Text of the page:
JewishGen Yizkor Book Project Manager: Lance Ackerfeld
This project is being initiated in order to fund the translation of the 506 page Yizkor Book was published in Tel Aviv in 1961 and edited by M Faigenbaum
The goal is to eventually provide a complete translation of this book to JewishGen. A translation of the skeletal portions of the book (table of contents, and name lists) already exists on JewishGen.
Jewish genealogists seeking to trace their roots to Biała Podlaska and its region constitute the primary audience for the material. However, the material has the potential to be of broader appeal to scholars interested in the region or specializing in Jewish history and society. In particular, as has been the case with other such books, Polish gentiles with an interest in the Jewish community of Biała Podlaska or the general history of Biała Podlaska will likely take interest in the book.
Yizkor books are unique sources of information on once vibrant towns, primarily in central and Eastern Europe, whose Jewish populations were destroyed in the Holocaust. Written after World War II by émigrés and Holocaust survivors, yizkor books contain narratives of the history of the town, details of daily life, religious and political figures and movements, religious and secular education, and gripping stories of the major intellectual and Zionist movements of the 20th century. The necrologies and lists of residents are of tremendous genealogical value, as often the names of individuals who were taken to extermination camps or died in the forests are not recorded elsewhere.
The oldest notation concerning the Jewish community of Biała Podlaska dates from 1621, when 30 Jewish families were granted rights of residence there. By the 1800's, Jews played an important role in trade and manufacturing in was also an important Hasidic center in the 19th century.
Prior to the outbreak of WWII, Biała Podlaska had a Jewish community of over 7,000 out of a total population of over 11,000. The Germans captured Biała Podlaska on 13 September 1939 and after several deportations over the next few years, the community was wiped out, with the final aktion taking place in July 1943 with the remaining inhabitants removed to Miedzyrzec Ghetto, and was not reconstituted after the war. Survivors, descendants of survivors, as well as descendants of those who emigrated from Biała Podlaska prior to the war are known to exist in Israel, the United States, Canada, Australia and other places. This Yizkor book is the major formal source for documented history of the town, and will result in the creation of the primary English language source of information for anyone doing research on the town and its Jewish community.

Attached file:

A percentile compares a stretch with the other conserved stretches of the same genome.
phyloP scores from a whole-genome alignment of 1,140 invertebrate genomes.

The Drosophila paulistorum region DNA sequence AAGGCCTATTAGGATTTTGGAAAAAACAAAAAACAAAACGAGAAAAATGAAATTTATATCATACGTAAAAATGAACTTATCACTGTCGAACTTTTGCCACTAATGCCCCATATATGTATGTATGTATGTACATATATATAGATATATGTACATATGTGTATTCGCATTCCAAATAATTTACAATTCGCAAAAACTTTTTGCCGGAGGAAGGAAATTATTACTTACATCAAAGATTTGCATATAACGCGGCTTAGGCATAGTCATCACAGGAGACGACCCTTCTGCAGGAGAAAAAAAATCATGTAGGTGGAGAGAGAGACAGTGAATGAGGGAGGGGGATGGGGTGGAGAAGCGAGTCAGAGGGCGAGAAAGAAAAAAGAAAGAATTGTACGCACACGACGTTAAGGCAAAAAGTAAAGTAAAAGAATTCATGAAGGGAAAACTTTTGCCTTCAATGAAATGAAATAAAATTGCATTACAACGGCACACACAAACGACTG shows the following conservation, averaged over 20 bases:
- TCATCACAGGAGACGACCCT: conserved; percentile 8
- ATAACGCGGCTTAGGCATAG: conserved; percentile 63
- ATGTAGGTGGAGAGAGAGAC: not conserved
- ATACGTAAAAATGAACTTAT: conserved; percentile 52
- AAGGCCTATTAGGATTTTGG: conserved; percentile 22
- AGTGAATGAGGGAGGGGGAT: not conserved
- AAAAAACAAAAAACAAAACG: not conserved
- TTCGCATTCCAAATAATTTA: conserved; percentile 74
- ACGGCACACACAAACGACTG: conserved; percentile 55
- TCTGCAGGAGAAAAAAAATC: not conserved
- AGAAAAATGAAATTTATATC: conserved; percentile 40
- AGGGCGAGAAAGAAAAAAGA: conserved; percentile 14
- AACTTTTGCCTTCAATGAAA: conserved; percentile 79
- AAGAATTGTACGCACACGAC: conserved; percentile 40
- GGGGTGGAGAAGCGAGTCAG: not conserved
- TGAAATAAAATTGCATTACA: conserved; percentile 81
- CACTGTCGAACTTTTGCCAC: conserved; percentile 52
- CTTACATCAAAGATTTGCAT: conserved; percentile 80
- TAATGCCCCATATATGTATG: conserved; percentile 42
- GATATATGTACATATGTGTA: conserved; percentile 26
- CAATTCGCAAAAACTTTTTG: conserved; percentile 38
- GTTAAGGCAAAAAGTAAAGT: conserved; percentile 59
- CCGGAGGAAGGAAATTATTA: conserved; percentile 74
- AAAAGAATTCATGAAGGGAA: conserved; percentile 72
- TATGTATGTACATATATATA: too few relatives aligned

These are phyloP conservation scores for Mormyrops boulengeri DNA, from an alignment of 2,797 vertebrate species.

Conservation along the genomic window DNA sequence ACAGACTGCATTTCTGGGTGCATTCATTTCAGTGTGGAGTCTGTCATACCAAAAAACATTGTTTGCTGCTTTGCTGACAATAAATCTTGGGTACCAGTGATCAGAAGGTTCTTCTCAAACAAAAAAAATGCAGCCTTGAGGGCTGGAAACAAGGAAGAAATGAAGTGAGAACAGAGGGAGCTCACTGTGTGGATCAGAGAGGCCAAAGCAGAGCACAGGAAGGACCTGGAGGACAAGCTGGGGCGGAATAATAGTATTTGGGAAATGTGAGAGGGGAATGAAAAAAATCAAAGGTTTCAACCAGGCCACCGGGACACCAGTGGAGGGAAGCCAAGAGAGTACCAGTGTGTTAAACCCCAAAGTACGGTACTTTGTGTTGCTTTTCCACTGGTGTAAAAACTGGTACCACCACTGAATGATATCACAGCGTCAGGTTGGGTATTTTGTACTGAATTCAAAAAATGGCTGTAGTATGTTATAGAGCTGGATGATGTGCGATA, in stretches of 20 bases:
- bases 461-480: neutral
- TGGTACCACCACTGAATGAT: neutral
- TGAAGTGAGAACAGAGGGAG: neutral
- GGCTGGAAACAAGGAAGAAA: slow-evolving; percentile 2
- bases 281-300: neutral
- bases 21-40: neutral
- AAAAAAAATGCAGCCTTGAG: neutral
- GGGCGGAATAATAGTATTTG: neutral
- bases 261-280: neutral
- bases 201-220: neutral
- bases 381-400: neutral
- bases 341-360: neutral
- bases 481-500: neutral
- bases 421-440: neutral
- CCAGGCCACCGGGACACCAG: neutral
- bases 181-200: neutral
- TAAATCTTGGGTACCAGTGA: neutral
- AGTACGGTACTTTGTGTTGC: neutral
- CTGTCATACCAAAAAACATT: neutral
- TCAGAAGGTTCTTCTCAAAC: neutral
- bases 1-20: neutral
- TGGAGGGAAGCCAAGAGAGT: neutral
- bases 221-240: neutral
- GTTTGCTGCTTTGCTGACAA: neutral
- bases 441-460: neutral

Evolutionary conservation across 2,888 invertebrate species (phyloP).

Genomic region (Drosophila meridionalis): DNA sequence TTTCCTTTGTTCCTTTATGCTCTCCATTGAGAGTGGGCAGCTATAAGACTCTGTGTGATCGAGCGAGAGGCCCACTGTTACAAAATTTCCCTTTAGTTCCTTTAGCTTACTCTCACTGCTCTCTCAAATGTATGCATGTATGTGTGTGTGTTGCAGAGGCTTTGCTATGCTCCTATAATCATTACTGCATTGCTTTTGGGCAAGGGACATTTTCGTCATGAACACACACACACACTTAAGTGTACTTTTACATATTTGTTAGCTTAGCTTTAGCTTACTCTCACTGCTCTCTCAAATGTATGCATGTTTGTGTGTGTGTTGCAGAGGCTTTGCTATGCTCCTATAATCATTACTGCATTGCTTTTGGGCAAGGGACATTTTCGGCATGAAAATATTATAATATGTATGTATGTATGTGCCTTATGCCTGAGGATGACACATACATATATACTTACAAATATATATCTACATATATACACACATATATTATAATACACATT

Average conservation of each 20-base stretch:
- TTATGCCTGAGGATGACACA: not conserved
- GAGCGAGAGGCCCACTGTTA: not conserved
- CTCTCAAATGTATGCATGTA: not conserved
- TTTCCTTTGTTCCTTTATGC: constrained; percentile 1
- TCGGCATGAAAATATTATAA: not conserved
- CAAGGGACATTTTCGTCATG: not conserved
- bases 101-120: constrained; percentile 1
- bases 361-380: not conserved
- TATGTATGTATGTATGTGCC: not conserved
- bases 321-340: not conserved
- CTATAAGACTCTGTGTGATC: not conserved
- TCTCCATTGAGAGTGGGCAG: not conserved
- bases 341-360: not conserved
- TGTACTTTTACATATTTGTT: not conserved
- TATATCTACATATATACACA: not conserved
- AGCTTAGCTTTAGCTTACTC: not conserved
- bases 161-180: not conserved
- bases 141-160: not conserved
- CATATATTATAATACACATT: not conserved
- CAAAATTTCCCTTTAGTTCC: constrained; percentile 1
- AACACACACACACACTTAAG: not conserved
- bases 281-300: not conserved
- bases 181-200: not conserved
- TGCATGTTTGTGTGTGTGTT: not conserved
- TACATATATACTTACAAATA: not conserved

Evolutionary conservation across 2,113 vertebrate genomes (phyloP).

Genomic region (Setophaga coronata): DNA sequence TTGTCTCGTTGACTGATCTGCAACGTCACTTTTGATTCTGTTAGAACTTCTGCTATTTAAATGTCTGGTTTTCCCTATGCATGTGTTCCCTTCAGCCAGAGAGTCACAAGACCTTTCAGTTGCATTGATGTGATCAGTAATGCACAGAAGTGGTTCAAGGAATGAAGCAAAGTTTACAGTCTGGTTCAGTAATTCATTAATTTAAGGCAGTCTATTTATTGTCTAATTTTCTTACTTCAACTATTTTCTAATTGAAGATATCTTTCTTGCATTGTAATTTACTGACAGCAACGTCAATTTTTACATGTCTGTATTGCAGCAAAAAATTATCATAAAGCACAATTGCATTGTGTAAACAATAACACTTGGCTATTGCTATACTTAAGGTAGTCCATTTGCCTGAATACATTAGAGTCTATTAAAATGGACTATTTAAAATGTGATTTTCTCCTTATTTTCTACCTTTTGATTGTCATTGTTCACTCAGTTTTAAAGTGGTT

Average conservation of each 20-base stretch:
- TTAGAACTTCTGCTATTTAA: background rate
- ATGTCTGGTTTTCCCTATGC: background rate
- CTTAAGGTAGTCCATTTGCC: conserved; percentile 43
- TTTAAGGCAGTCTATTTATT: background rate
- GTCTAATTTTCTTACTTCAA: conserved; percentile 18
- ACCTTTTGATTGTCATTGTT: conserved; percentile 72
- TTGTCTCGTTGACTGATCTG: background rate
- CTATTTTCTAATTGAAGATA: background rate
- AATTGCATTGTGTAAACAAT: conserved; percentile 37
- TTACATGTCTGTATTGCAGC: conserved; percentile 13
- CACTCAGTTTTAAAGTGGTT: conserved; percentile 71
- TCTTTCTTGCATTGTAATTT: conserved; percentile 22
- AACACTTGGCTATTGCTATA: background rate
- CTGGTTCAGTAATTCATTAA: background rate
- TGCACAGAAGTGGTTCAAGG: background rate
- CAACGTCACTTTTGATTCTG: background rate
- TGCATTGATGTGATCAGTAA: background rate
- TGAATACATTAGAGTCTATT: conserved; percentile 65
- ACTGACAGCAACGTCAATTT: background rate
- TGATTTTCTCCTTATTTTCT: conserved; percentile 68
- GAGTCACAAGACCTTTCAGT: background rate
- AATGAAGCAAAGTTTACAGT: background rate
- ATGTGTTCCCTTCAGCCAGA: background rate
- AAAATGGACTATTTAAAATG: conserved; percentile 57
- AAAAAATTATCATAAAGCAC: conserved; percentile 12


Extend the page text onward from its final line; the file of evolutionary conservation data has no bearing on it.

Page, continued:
As funds become available, all Hebrew and Yiddish pages will be translated into English. To accomplish that JewishGen will hire a professional translator.
The project coordinator will select the order in which the chapters will be translated and will work closely with the translator to ensure a grammatically correct and idiomatic translation. Those who donate money to the project will be given the opportunity to select the chapters of interest for priority in translation. Specific tasks the project coordinator will perform include proofreading, editing, and preparing the work for submission to the Yizkor Book Project.
The resulting translations will be posted, as they are completed, on the Yizkor Book Translations site at: http://www.jewishgen.org/yizkor/Biala_Podlaska/Biala_Podlaska.html
The estimated cost of the translation project is $12,000 to $15,000.
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Updated 7 Oct 2015 by LA